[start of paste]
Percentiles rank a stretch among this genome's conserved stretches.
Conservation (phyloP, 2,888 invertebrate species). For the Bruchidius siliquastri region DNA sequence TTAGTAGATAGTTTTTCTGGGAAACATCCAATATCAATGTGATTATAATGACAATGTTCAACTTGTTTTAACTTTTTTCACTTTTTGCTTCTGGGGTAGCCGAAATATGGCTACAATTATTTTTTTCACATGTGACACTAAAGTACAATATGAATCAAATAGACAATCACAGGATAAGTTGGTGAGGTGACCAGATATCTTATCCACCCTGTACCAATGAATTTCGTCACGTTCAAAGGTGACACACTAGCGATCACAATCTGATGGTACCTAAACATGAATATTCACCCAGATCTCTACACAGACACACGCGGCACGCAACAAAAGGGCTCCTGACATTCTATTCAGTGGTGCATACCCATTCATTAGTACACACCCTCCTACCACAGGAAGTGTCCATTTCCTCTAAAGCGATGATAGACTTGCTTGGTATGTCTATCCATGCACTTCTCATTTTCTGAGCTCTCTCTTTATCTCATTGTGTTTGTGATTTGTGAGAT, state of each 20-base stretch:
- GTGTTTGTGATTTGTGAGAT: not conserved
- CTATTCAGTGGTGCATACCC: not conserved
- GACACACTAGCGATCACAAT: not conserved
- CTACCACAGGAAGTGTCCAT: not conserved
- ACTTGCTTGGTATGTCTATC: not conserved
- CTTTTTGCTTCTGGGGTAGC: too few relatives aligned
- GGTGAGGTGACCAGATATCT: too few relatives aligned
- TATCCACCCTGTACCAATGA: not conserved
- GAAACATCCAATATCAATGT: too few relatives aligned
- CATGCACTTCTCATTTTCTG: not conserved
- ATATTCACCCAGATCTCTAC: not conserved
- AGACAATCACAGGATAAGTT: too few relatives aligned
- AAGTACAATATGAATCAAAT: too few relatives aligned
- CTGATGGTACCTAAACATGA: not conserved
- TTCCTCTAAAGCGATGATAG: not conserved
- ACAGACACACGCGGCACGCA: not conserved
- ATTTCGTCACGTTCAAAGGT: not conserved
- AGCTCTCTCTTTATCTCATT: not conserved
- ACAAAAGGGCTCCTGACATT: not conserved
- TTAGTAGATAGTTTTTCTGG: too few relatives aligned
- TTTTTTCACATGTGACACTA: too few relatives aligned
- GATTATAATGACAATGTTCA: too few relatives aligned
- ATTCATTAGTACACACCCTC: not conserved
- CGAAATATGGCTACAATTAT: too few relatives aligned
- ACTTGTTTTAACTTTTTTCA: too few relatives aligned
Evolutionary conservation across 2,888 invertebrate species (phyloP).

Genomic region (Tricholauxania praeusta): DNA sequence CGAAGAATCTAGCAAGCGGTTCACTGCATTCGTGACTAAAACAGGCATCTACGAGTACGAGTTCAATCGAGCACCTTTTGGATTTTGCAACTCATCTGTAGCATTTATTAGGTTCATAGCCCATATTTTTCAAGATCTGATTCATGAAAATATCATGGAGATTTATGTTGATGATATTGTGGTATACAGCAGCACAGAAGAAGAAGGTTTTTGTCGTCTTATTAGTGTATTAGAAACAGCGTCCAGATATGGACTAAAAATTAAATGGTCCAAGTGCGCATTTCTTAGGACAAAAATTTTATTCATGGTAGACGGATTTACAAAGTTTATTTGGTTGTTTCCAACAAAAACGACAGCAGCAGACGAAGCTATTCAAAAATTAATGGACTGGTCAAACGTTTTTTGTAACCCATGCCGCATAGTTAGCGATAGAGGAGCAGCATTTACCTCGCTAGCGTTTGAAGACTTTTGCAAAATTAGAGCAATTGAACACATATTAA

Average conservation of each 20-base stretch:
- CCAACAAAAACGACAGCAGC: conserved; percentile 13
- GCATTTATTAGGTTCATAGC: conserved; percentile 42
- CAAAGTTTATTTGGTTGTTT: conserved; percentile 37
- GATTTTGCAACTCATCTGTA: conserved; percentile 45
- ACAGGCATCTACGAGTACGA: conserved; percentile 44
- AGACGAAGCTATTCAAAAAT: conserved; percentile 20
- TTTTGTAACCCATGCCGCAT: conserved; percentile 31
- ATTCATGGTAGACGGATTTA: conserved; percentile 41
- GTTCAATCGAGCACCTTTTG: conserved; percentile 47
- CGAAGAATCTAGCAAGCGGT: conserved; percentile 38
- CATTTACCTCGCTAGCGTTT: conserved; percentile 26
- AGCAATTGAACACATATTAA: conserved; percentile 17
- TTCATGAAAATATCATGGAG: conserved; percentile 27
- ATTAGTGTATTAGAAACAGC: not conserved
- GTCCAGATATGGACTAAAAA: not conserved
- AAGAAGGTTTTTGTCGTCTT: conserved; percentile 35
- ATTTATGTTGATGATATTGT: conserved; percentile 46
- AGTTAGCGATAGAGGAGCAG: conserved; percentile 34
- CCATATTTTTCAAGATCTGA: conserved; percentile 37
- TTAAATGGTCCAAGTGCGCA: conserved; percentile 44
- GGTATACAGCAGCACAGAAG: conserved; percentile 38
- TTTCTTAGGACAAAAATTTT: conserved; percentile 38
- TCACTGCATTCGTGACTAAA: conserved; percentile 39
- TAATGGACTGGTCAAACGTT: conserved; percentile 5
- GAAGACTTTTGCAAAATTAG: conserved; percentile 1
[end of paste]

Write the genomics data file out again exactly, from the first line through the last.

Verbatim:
Percentiles rank a stretch among this genome's conserved stretches.
Conservation (phyloP, 2,888 invertebrate species). For the Bruchidius siliquastri region DNA sequence TTAGTAGATAGTTTTTCTGGGAAACATCCAATATCAATGTGATTATAATGACAATGTTCAACTTGTTTTAACTTTTTTCACTTTTTGCTTCTGGGGTAGCCGAAATATGGCTACAATTATTTTTTTCACATGTGACACTAAAGTACAATATGAATCAAATAGACAATCACAGGATAAGTTGGTGAGGTGACCAGATATCTTATCCACCCTGTACCAATGAATTTCGTCACGTTCAAAGGTGACACACTAGCGATCACAATCTGATGGTACCTAAACATGAATATTCACCCAGATCTCTACACAGACACACGCGGCACGCAACAAAAGGGCTCCTGACATTCTATTCAGTGGTGCATACCCATTCATTAGTACACACCCTCCTACCACAGGAAGTGTCCATTTCCTCTAAAGCGATGATAGACTTGCTTGGTATGTCTATCCATGCACTTCTCATTTTCTGAGCTCTCTCTTTATCTCATTGTGTTTGTGATTTGTGAGAT, state of each 20-base stretch:
- GTGTTTGTGATTTGTGAGAT: not conserved
- CTATTCAGTGGTGCATACCC: not conserved
- GACACACTAGCGATCACAAT: not conserved
- CTACCACAGGAAGTGTCCAT: not conserved
- ACTTGCTTGGTATGTCTATC: not conserved
- CTTTTTGCTTCTGGGGTAGC: too few relatives aligned
- GGTGAGGTGACCAGATATCT: too few relatives aligned
- TATCCACCCTGTACCAATGA: not conserved
- GAAACATCCAATATCAATGT: too few relatives aligned
- CATGCACTTCTCATTTTCTG: not conserved
- ATATTCACCCAGATCTCTAC: not conserved
- AGACAATCACAGGATAAGTT: too few relatives aligned
- AAGTACAATATGAATCAAAT: too few relatives aligned
- CTGATGGTACCTAAACATGA: not conserved
- TTCCTCTAAAGCGATGATAG: not conserved
- ACAGACACACGCGGCACGCA: not conserved
- ATTTCGTCACGTTCAAAGGT: not conserved
- AGCTCTCTCTTTATCTCATT: not conserved
- ACAAAAGGGCTCCTGACATT: not conserved
- TTAGTAGATAGTTTTTCTGG: too few relatives aligned
- TTTTTTCACATGTGACACTA: too few relatives aligned
- GATTATAATGACAATGTTCA: too few relatives aligned
- ATTCATTAGTACACACCCTC: not conserved
- CGAAATATGGCTACAATTAT: too few relatives aligned
- ACTTGTTTTAACTTTTTTCA: too few relatives aligned
Evolutionary conservation across 2,888 invertebrate species (phyloP).

Genomic region (Tricholauxania praeusta): DNA sequence CGAAGAATCTAGCAAGCGGTTCACTGCATTCGTGACTAAAACAGGCATCTACGAGTACGAGTTCAATCGAGCACCTTTTGGATTTTGCAACTCATCTGTAGCATTTATTAGGTTCATAGCCCATATTTTTCAAGATCTGATTCATGAAAATATCATGGAGATTTATGTTGATGATATTGTGGTATACAGCAGCACAGAAGAAGAAGGTTTTTGTCGTCTTATTAGTGTATTAGAAACAGCGTCCAGATATGGACTAAAAATTAAATGGTCCAAGTGCGCATTTCTTAGGACAAAAATTTTATTCATGGTAGACGGATTTACAAAGTTTATTTGGTTGTTTCCAACAAAAACGACAGCAGCAGACGAAGCTATTCAAAAATTAATGGACTGGTCAAACGTTTTTTGTAACCCATGCCGCATAGTTAGCGATAGAGGAGCAGCATTTACCTCGCTAGCGTTTGAAGACTTTTGCAAAATTAGAGCAATTGAACACATATTAA

Average conservation of each 20-base stretch:
- CCAACAAAAACGACAGCAGC: conserved; percentile 13
- GCATTTATTAGGTTCATAGC: conserved; percentile 42
- CAAAGTTTATTTGGTTGTTT: conserved; percentile 37
- GATTTTGCAACTCATCTGTA: conserved; percentile 45
- ACAGGCATCTACGAGTACGA: conserved; percentile 44
- AGACGAAGCTATTCAAAAAT: conserved; percentile 20
- TTTTGTAACCCATGCCGCAT: conserved; percentile 31
- ATTCATGGTAGACGGATTTA: conserved; percentile 41
- GTTCAATCGAGCACCTTTTG: conserved; percentile 47
- CGAAGAATCTAGCAAGCGGT: conserved; percentile 38
- CATTTACCTCGCTAGCGTTT: conserved; percentile 26
- AGCAATTGAACACATATTAA: conserved; percentile 17
- TTCATGAAAATATCATGGAG: conserved; percentile 27
- ATTAGTGTATTAGAAACAGC: not conserved
- GTCCAGATATGGACTAAAAA: not conserved
- AAGAAGGTTTTTGTCGTCTT: conserved; percentile 35
- ATTTATGTTGATGATATTGT: conserved; percentile 46
- AGTTAGCGATAGAGGAGCAG: conserved; percentile 34
- CCATATTTTTCAAGATCTGA: conserved; percentile 37
- TTAAATGGTCCAAGTGCGCA: conserved; percentile 44
- GGTATACAGCAGCACAGAAG: conserved; percentile 38
- TTTCTTAGGACAAAAATTTT: conserved; percentile 38
- TCACTGCATTCGTGACTAAA: conserved; percentile 39
- TAATGGACTGGTCAAACGTT: conserved; percentile 5
- GAAGACTTTTGCAAAATTAG: conserved; percentile 1